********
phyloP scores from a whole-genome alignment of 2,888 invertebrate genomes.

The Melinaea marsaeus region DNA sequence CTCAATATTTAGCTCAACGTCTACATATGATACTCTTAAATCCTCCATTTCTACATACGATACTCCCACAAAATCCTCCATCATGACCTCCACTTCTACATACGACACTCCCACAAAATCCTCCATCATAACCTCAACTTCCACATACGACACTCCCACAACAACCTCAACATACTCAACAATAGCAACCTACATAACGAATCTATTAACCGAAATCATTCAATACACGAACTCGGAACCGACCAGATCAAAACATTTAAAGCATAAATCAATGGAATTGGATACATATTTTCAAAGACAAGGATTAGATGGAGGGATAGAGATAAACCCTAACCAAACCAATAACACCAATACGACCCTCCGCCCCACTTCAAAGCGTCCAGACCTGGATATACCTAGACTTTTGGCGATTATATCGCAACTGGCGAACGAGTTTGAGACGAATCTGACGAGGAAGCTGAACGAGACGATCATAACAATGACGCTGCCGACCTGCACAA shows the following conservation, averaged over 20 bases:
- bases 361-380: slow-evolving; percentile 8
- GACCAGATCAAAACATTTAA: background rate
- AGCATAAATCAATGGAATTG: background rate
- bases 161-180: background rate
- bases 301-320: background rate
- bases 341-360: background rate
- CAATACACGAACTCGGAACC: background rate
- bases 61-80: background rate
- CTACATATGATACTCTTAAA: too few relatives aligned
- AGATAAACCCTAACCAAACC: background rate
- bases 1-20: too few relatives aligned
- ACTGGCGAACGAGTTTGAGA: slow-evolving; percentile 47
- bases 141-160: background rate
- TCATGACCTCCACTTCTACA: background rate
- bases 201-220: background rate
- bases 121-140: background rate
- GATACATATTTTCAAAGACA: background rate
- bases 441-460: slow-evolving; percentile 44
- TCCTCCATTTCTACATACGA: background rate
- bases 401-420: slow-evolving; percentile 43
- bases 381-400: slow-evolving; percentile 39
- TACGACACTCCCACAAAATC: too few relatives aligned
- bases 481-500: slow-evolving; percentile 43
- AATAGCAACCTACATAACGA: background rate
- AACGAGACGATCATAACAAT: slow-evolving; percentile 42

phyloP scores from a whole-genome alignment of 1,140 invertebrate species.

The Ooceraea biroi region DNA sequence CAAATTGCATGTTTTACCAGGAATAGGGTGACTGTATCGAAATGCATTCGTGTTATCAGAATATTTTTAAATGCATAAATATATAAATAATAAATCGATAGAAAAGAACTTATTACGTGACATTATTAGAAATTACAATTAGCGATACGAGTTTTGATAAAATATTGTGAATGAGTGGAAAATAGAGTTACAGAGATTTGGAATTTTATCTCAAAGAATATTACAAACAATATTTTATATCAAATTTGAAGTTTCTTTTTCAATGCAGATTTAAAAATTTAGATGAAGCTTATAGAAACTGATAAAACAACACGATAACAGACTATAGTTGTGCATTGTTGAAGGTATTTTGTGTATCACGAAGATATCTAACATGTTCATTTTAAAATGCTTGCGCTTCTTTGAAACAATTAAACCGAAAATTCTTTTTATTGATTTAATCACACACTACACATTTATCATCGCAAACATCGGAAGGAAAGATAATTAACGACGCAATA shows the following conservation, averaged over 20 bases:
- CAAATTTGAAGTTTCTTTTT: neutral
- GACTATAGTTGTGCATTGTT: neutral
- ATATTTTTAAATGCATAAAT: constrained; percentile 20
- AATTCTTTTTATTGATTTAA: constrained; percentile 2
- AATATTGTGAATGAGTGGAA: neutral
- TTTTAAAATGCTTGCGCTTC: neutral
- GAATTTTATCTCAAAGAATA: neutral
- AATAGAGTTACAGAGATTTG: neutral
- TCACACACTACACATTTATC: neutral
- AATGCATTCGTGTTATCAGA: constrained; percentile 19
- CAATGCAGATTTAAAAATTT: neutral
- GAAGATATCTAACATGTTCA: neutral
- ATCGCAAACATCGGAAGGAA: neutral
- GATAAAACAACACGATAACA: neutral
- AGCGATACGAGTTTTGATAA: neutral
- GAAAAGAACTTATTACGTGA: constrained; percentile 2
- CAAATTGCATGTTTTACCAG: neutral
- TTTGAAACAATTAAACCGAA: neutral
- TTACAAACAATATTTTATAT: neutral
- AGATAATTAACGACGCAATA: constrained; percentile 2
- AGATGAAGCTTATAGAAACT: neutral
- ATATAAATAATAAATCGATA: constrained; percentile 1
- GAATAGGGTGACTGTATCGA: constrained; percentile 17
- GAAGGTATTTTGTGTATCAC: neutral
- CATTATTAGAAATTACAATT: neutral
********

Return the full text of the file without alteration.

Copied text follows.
phyloP scores from a whole-genome alignment of 2,888 invertebrate genomes.

The Melinaea marsaeus region DNA sequence CTCAATATTTAGCTCAACGTCTACATATGATACTCTTAAATCCTCCATTTCTACATACGATACTCCCACAAAATCCTCCATCATGACCTCCACTTCTACATACGACACTCCCACAAAATCCTCCATCATAACCTCAACTTCCACATACGACACTCCCACAACAACCTCAACATACTCAACAATAGCAACCTACATAACGAATCTATTAACCGAAATCATTCAATACACGAACTCGGAACCGACCAGATCAAAACATTTAAAGCATAAATCAATGGAATTGGATACATATTTTCAAAGACAAGGATTAGATGGAGGGATAGAGATAAACCCTAACCAAACCAATAACACCAATACGACCCTCCGCCCCACTTCAAAGCGTCCAGACCTGGATATACCTAGACTTTTGGCGATTATATCGCAACTGGCGAACGAGTTTGAGACGAATCTGACGAGGAAGCTGAACGAGACGATCATAACAATGACGCTGCCGACCTGCACAA shows the following conservation, averaged over 20 bases:
- bases 361-380: slow-evolving; percentile 8
- GACCAGATCAAAACATTTAA: background rate
- AGCATAAATCAATGGAATTG: background rate
- bases 161-180: background rate
- bases 301-320: background rate
- bases 341-360: background rate
- CAATACACGAACTCGGAACC: background rate
- bases 61-80: background rate
- CTACATATGATACTCTTAAA: too few relatives aligned
- AGATAAACCCTAACCAAACC: background rate
- bases 1-20: too few relatives aligned
- ACTGGCGAACGAGTTTGAGA: slow-evolving; percentile 47
- bases 141-160: background rate
- TCATGACCTCCACTTCTACA: background rate
- bases 201-220: background rate
- bases 121-140: background rate
- GATACATATTTTCAAAGACA: background rate
- bases 441-460: slow-evolving; percentile 44
- TCCTCCATTTCTACATACGA: background rate
- bases 401-420: slow-evolving; percentile 43
- bases 381-400: slow-evolving; percentile 39
- TACGACACTCCCACAAAATC: too few relatives aligned
- bases 481-500: slow-evolving; percentile 43
- AATAGCAACCTACATAACGA: background rate
- AACGAGACGATCATAACAAT: slow-evolving; percentile 42

phyloP scores from a whole-genome alignment of 1,140 invertebrate species.

The Ooceraea biroi region DNA sequence CAAATTGCATGTTTTACCAGGAATAGGGTGACTGTATCGAAATGCATTCGTGTTATCAGAATATTTTTAAATGCATAAATATATAAATAATAAATCGATAGAAAAGAACTTATTACGTGACATTATTAGAAATTACAATTAGCGATACGAGTTTTGATAAAATATTGTGAATGAGTGGAAAATAGAGTTACAGAGATTTGGAATTTTATCTCAAAGAATATTACAAACAATATTTTATATCAAATTTGAAGTTTCTTTTTCAATGCAGATTTAAAAATTTAGATGAAGCTTATAGAAACTGATAAAACAACACGATAACAGACTATAGTTGTGCATTGTTGAAGGTATTTTGTGTATCACGAAGATATCTAACATGTTCATTTTAAAATGCTTGCGCTTCTTTGAAACAATTAAACCGAAAATTCTTTTTATTGATTTAATCACACACTACACATTTATCATCGCAAACATCGGAAGGAAAGATAATTAACGACGCAATA shows the following conservation, averaged over 20 bases:
- CAAATTTGAAGTTTCTTTTT: neutral
- GACTATAGTTGTGCATTGTT: neutral
- ATATTTTTAAATGCATAAAT: constrained; percentile 20
- AATTCTTTTTATTGATTTAA: constrained; percentile 2
- AATATTGTGAATGAGTGGAA: neutral
- TTTTAAAATGCTTGCGCTTC: neutral
- GAATTTTATCTCAAAGAATA: neutral
- AATAGAGTTACAGAGATTTG: neutral
- TCACACACTACACATTTATC: neutral
- AATGCATTCGTGTTATCAGA: constrained; percentile 19
- CAATGCAGATTTAAAAATTT: neutral
- GAAGATATCTAACATGTTCA: neutral
- ATCGCAAACATCGGAAGGAA: neutral
- GATAAAACAACACGATAACA: neutral
- AGCGATACGAGTTTTGATAA: neutral
- GAAAAGAACTTATTACGTGA: constrained; percentile 2
- CAAATTGCATGTTTTACCAG: neutral
- TTTGAAACAATTAAACCGAA: neutral
- TTACAAACAATATTTTATAT: neutral
- AGATAATTAACGACGCAATA: constrained; percentile 2
- AGATGAAGCTTATAGAAACT: neutral
- ATATAAATAATAAATCGATA: constrained; percentile 1
- GAATAGGGTGACTGTATCGA: constrained; percentile 17
- GAAGGTATTTTGTGTATCAC: neutral
- CATTATTAGAAATTACAATT: neutral